That could mean mapping out a route and running errands all at once instead of making a lot of separate trips. It could be riding a bike or walking to work, at least when it's not 110 degrees outside. Or carpooling or using public transportation. If the job allows it, ask to work, or continue to work, remotely.

At home, it may be time to get a little uncomfortable, Rosen said.

"Instead of having your house's air conditioning at 68, move it up to 78," Rosen said. "Reverse that during the winter. That's the time to put on a wool sweater, to put on wool socks. You can't afford to heat or cool your house at the costs we're going to see, and it's going to remain astronomical for quite some time."

Rosen said the same goes for eating at restaurants.

"I know that hurts some people, but let's face it, we just went through COVID, where we didn't go out to eat at all," he said. "We're going to have to learn to eat and entertain differently."

Regarding housing, Rosen said this is probably not the right time to buy a house, with interest rates on the rise and prices still high because of the COVID slowdown in homebuilding and supply chain issues.

"Hunker down, do your own fixing and repairing of things," Rosen said.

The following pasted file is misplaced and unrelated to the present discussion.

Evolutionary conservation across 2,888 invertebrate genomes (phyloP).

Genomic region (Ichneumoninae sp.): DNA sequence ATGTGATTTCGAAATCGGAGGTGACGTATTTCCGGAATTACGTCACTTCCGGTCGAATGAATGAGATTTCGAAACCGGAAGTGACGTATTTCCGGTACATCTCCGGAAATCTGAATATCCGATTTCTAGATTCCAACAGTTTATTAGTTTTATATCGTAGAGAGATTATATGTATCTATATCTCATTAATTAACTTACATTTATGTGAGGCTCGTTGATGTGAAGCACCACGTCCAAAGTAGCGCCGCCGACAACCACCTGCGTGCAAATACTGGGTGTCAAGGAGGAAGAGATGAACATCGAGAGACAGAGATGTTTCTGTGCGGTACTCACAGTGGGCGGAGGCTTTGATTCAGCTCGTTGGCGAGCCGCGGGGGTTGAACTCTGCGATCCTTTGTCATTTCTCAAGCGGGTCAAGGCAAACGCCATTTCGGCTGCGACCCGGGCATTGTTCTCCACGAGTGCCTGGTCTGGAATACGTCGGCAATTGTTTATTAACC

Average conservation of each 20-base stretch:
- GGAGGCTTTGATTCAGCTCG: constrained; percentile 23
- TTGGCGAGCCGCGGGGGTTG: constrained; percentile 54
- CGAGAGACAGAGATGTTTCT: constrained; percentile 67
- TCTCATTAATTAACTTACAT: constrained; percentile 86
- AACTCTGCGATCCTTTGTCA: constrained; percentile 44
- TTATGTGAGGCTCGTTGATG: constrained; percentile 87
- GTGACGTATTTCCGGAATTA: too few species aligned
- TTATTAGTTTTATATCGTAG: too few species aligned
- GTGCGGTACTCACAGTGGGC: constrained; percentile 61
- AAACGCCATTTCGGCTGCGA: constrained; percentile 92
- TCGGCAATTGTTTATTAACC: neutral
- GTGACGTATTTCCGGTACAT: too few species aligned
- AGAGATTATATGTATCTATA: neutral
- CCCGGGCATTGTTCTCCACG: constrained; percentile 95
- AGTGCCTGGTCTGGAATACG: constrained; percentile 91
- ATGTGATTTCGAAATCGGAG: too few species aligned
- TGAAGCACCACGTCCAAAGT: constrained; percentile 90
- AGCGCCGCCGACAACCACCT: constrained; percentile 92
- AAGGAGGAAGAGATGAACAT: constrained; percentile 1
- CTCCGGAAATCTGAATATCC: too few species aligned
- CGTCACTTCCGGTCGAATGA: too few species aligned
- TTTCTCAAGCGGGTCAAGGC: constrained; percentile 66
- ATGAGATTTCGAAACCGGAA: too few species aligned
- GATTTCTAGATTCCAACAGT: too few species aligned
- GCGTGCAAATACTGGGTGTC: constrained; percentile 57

Caution with credit cards is also advised.

"If people are going to start borrowing money on their credit card and not have the ability to pay beyond the minimum payment each month, they'll never get out from underneath that," he said.

On the flip side, if people have extra money, they could pay down their credit card debt or even put money into the stock market, while prices are relatively low.

"Now is not the time to sell," Rosen said. "Keep putting money in."

The bottom line for most people, Rosen said, is that living with high inflation and a tumultuous economy requires a change of mindset.

"You start to realize that everything is connected. The best advice I can give is to realize inflation is here, and it's going to be here for a while," Rosen said. "And you have to do everything within your power to save where you can."